Benjamin Franklin once famously wrote, "nothing can be said to be certain, except death and taxes." But in historian, Harvard professor and New Yorker columnist Jill Lepore's new book, Lepore explores our purpose on the planet beyond payments to Uncle Sam and our descent to the grave.
"The Mansion of Happiness: A History of Life and Death" draws on centuries of American views on the many stages of life, from what happens before birth to breast pumps, cryogenics and our fascination with the afterlife. Excited by childhood and intrigued by death, Lepore says we no longer look for answers relating to our existence from the past, but glance ahead to the future.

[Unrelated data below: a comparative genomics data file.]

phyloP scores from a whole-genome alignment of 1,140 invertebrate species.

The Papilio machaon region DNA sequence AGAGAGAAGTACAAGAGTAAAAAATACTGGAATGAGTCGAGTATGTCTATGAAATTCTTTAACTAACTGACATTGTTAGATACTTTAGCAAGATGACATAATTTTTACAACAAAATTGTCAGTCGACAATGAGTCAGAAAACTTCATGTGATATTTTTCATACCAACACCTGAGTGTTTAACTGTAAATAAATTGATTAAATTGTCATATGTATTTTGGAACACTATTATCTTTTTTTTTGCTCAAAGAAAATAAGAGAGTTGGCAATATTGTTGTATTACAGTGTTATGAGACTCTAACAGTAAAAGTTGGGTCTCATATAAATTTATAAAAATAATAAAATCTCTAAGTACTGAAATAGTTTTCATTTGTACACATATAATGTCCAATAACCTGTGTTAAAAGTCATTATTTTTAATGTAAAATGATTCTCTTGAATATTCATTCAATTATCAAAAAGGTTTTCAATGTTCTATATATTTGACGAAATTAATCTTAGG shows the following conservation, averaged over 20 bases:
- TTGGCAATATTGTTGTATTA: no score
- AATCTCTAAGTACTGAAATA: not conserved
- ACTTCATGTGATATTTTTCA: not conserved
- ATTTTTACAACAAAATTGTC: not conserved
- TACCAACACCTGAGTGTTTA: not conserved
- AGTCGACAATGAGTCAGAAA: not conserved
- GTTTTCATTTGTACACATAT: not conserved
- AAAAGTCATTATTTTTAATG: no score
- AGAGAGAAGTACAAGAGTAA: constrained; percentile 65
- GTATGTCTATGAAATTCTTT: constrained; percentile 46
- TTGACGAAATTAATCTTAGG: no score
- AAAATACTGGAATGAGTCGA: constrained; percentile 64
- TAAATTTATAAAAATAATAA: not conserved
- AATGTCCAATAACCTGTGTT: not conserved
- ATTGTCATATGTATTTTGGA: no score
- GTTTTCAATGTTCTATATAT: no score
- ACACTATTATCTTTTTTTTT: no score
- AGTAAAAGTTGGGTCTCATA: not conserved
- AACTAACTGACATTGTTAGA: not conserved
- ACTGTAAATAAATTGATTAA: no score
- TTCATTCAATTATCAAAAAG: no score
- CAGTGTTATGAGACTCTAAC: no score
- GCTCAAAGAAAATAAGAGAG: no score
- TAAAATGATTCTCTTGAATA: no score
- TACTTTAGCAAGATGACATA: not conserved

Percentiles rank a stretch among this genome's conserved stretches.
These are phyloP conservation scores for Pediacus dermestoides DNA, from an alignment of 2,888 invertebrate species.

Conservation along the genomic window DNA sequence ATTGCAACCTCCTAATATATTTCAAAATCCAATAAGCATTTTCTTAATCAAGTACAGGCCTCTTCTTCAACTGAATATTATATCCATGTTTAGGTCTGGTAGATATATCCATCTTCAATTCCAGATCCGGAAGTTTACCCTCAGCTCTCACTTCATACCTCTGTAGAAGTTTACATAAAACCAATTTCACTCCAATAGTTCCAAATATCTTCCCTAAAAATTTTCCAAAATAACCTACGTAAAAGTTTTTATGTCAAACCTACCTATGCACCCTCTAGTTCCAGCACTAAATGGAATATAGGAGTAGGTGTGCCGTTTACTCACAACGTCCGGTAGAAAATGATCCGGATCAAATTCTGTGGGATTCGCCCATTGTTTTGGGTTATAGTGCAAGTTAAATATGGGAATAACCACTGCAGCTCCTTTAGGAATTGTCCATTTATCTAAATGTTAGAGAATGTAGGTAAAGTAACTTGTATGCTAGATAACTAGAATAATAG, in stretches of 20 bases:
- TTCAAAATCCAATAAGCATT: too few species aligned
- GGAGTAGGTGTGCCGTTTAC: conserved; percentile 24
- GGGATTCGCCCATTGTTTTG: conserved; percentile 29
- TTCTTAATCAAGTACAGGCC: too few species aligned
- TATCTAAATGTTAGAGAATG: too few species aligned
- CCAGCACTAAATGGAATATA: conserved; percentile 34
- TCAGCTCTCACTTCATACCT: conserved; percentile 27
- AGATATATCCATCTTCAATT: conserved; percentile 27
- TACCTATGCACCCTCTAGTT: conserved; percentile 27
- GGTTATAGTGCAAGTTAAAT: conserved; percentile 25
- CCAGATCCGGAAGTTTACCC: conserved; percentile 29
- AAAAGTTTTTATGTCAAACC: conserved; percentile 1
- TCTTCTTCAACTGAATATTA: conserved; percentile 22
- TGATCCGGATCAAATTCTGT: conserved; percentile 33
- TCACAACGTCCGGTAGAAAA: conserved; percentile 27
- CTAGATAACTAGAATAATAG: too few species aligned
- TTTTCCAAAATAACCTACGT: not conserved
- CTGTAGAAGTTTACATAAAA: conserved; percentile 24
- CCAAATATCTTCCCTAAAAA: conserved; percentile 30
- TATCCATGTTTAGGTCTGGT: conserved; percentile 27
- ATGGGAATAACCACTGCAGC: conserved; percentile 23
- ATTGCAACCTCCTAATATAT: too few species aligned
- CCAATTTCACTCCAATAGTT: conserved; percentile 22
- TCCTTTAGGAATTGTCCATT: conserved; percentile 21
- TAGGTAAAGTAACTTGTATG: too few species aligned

What is the most compelling stage of life? What questions do you have about life after death? Within your own family, what conversations do you have about old age and death?
Jill Lepore, David Woods Kemper '41 Professor of American History at Harvard University and author of "The Mansion of Happiness: A History of Life and Death"